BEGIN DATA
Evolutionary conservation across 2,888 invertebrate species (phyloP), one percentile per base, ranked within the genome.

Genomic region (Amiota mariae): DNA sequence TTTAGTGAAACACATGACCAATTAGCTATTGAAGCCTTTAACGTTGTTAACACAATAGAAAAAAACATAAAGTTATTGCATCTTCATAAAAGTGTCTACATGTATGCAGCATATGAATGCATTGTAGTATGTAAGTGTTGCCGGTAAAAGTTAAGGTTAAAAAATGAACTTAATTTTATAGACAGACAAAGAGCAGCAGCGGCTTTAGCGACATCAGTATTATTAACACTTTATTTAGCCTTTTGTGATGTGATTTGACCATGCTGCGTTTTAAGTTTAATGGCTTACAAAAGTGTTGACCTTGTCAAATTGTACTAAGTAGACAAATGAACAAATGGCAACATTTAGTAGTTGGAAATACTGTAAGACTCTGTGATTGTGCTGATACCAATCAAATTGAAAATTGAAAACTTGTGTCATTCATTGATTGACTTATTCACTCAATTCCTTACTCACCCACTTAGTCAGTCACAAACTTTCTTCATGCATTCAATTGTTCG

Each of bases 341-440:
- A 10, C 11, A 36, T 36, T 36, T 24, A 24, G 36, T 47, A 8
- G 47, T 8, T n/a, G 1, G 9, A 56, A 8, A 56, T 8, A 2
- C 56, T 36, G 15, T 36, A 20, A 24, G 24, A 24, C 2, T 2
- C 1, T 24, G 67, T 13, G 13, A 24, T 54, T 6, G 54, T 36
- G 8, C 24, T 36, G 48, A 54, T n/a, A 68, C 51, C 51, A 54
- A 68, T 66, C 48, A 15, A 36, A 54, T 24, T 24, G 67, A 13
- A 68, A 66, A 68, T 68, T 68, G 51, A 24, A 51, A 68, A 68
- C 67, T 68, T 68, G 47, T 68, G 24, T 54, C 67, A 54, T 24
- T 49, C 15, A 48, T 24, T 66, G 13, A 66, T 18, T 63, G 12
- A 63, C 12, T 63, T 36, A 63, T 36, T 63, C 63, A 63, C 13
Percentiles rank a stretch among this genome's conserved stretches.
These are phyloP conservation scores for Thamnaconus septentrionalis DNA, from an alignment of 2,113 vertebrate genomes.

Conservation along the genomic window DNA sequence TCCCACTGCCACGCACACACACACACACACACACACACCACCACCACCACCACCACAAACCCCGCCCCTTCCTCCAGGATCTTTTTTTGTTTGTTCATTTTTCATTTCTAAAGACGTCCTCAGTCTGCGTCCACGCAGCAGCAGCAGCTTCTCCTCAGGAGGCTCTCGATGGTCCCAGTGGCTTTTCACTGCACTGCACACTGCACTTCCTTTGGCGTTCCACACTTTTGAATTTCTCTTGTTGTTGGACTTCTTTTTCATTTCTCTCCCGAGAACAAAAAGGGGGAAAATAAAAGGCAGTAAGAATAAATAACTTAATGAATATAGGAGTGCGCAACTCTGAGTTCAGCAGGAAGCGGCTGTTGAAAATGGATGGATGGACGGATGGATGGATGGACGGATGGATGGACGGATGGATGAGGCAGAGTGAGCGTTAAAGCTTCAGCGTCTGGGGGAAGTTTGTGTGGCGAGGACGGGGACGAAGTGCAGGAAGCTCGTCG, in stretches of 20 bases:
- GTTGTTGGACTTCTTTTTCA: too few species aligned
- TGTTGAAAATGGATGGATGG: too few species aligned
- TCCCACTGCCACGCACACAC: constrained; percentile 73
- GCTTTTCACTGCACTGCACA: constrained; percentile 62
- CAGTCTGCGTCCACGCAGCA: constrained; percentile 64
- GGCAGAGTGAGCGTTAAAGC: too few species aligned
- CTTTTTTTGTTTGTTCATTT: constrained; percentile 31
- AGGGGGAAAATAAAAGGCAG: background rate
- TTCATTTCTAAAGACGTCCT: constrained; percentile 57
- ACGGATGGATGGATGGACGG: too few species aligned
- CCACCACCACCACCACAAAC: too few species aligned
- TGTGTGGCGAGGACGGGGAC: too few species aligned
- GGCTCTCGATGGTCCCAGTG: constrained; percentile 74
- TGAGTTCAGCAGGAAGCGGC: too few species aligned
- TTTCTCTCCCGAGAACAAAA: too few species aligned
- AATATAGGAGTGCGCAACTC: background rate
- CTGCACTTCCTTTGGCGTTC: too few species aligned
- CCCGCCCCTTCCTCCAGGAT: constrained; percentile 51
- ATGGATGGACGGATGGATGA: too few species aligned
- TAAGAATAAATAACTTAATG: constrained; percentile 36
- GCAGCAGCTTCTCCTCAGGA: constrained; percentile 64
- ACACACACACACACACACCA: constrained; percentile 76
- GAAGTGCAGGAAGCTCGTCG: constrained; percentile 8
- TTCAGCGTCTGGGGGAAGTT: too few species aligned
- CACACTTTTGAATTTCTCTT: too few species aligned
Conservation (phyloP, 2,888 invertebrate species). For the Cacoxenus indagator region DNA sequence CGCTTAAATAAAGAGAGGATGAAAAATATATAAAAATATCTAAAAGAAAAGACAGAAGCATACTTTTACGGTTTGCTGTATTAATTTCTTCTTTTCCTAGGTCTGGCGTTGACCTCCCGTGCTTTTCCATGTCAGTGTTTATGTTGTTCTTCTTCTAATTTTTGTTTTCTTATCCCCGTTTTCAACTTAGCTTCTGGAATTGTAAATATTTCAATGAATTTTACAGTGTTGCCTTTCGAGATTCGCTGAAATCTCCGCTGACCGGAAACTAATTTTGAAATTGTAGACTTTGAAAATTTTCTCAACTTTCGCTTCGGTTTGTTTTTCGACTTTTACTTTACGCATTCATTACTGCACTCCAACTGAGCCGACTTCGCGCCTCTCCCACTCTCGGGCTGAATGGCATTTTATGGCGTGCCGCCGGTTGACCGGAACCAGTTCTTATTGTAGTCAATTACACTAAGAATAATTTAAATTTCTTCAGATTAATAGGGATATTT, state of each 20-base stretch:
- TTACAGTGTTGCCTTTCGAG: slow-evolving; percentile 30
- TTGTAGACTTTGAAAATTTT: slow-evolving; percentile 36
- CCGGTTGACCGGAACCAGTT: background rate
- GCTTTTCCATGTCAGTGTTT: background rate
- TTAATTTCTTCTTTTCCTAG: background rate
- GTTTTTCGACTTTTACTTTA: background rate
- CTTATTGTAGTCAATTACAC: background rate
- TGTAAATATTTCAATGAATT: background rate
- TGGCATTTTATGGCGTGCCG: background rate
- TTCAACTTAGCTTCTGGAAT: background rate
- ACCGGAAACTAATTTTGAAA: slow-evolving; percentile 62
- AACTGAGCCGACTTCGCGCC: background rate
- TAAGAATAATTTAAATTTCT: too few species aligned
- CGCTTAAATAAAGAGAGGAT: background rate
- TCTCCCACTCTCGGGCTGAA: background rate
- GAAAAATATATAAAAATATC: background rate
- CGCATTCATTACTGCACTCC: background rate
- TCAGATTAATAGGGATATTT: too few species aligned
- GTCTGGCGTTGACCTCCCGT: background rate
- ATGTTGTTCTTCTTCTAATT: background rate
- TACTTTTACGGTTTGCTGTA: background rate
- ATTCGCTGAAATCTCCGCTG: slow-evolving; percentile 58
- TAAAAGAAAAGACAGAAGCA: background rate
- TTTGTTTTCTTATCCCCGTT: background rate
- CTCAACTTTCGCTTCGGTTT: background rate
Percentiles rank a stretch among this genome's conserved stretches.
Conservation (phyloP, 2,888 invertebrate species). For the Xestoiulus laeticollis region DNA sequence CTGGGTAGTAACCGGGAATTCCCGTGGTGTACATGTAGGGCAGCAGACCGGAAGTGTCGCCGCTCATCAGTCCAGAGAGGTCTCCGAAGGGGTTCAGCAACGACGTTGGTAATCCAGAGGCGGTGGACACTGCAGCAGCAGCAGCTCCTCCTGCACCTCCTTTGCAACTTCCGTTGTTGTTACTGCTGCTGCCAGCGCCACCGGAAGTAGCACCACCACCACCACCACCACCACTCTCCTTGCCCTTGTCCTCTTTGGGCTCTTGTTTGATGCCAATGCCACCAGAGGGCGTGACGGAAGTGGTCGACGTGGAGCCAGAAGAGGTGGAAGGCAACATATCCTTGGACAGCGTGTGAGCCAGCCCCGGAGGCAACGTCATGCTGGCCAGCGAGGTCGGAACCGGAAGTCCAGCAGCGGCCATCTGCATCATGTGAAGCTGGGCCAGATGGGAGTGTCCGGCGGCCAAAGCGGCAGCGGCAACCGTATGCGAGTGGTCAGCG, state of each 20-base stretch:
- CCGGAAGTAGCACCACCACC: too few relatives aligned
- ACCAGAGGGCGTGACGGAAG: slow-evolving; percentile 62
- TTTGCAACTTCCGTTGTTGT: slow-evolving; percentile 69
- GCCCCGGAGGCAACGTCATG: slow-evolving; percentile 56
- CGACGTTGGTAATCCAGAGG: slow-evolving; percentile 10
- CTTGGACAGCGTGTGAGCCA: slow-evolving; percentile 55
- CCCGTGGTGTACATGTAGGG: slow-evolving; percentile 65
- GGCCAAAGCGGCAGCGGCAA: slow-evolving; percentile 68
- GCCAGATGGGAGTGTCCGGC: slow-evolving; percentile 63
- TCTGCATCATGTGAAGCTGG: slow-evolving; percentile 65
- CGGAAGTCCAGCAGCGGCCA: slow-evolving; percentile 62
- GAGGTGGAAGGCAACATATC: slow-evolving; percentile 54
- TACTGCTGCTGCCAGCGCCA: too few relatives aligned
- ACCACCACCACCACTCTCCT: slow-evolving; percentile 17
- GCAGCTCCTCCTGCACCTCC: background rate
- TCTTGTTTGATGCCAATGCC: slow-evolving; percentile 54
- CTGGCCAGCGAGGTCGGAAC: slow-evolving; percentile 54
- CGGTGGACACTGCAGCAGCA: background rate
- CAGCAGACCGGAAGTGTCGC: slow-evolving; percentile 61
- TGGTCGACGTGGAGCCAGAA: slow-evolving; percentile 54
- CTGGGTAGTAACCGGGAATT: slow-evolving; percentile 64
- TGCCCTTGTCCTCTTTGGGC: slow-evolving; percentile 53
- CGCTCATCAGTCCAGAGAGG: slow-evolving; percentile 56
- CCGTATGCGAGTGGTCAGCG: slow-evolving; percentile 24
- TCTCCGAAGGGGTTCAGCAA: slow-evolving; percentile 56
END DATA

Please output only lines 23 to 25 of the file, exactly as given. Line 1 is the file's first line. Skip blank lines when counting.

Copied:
- CTTTTTTTGTTTGTTCATTT: constrained; percentile 31
- AGGGGGAAAATAAAAGGCAG: background rate
- TTCATTTCTAAAGACGTCCT: constrained; percentile 57